The small, sad and ugly caterpillar that becomes a big and beautiful butterfly.
Storytelling is an excellent opportunity to
- Describe the different animals
- Revise food vocabulary and practice some new (talk about healthy/unhealthy food).
- Play with numbers (each student takes randomly a flash card and after the story telling they have to find their pairs –one pear, two strawberries and so on).
- Revise animal vocabulary and play with what each one can/can’t do (each student holds a flash card of a different animal –vocabulary taught-they gain 1 point each time their animal can do something e.g. I can fly/climb/run/jump/hop/swim).
More than 60% of English words have silent letters.
Silent letters are the ghosts of pronunciations past.
They are borrowed words from other languages.
They change the pronunciation of another syllable e.g. 'fat'/'fate', 'hat'/'hate', 'don'/'done'.
when the printing press came to England, many of the printers were Flemish and German. They added in a little something extra to make the words look more like the way they'd pronounce them back home.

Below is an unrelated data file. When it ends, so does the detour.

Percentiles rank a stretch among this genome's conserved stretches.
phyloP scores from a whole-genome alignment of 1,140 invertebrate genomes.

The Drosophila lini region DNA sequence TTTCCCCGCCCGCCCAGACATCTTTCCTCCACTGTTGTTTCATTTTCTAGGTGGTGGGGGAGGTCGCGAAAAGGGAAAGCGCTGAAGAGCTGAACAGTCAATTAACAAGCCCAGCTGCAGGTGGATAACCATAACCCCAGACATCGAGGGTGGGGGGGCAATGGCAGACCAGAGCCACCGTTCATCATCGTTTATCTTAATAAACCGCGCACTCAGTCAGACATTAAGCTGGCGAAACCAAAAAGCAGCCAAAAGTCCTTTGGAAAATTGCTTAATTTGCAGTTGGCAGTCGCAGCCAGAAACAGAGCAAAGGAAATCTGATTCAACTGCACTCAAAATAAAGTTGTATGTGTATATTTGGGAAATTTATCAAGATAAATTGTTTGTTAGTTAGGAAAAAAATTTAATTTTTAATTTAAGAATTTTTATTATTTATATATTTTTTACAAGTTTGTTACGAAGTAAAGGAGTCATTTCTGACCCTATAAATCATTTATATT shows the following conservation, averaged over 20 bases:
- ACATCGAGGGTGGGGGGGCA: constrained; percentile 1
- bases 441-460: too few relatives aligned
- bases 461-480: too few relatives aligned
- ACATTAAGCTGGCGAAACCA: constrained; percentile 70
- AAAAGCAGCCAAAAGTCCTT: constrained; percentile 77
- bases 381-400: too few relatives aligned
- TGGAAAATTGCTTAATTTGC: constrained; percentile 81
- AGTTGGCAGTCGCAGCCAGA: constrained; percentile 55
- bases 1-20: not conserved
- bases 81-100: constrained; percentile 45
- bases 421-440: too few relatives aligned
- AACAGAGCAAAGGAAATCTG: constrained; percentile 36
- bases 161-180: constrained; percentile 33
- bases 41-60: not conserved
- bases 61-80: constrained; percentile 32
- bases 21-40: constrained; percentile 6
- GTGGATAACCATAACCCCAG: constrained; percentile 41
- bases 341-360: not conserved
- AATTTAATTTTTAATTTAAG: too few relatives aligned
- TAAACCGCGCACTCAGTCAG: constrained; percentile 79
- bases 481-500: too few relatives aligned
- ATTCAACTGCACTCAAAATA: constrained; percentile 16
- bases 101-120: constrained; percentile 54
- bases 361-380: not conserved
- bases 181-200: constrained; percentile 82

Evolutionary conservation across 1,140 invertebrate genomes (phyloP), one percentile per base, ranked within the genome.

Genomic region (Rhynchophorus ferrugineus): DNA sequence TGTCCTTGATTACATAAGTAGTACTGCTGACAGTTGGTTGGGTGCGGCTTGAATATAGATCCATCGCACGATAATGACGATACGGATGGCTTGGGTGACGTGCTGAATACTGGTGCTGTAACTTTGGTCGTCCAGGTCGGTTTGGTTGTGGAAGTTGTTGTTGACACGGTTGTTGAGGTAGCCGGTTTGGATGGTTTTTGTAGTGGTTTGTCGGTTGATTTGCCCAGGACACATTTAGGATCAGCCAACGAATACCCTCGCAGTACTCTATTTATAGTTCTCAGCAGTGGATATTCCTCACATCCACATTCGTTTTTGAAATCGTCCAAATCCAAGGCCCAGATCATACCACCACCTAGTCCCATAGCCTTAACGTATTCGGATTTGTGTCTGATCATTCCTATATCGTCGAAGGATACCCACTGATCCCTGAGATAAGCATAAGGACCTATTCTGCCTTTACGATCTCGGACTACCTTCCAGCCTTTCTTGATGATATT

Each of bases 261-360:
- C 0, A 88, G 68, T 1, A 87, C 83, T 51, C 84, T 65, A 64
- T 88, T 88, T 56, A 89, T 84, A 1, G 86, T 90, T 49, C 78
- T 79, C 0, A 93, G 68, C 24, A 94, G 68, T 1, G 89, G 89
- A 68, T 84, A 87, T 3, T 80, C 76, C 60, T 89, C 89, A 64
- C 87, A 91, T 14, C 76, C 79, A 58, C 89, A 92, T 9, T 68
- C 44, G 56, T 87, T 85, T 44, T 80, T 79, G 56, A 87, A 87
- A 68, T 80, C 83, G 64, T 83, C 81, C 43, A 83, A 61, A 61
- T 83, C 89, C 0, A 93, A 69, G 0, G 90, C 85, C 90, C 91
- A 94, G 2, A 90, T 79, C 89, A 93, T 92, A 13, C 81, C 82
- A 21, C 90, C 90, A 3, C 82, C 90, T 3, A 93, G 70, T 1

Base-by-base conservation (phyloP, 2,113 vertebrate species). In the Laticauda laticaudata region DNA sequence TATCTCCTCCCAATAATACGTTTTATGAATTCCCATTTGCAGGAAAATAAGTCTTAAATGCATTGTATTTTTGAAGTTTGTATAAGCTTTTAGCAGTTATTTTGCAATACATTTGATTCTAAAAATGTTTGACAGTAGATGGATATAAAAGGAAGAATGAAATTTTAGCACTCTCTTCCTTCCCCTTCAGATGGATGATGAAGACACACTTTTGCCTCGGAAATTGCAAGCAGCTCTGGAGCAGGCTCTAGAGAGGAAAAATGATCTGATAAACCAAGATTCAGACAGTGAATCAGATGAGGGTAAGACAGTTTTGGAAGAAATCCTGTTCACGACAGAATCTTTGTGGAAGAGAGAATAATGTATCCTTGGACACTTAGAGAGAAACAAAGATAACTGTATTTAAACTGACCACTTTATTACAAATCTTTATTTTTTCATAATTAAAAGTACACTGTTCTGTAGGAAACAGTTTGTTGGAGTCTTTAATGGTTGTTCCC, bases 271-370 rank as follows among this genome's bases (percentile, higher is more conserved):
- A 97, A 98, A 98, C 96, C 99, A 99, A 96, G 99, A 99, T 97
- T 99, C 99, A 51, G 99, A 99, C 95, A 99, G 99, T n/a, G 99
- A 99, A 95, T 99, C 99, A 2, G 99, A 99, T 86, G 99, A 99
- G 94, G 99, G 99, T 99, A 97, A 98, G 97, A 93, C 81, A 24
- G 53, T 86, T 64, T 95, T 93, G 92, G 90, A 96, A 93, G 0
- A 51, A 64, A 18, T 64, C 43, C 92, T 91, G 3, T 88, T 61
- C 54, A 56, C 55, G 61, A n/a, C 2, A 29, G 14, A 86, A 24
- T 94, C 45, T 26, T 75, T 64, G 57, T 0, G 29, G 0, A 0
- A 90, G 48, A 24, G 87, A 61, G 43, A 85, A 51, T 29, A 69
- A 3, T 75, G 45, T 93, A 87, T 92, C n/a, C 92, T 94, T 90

16th century academics messed around with spelling by wanting to make it more Latin and so added letters to words like debt, doubt and island.
That -gh- letter pattern is from the Anglo- Saxons - daughter, night, cough, dough, bright... the -gh- used to be -h- and pronounced like the Scottish loch, a hard sound - until the French invaded and added the g. Then the -gh- became silent or pronounced with a 'f' sound.
Knife, knock, know, gnat, gnaw are all Viking words which used to be pronounced but the letters are left in there to see the origin and history of the word (in Sweden they still say the silent letter in knife kneefe)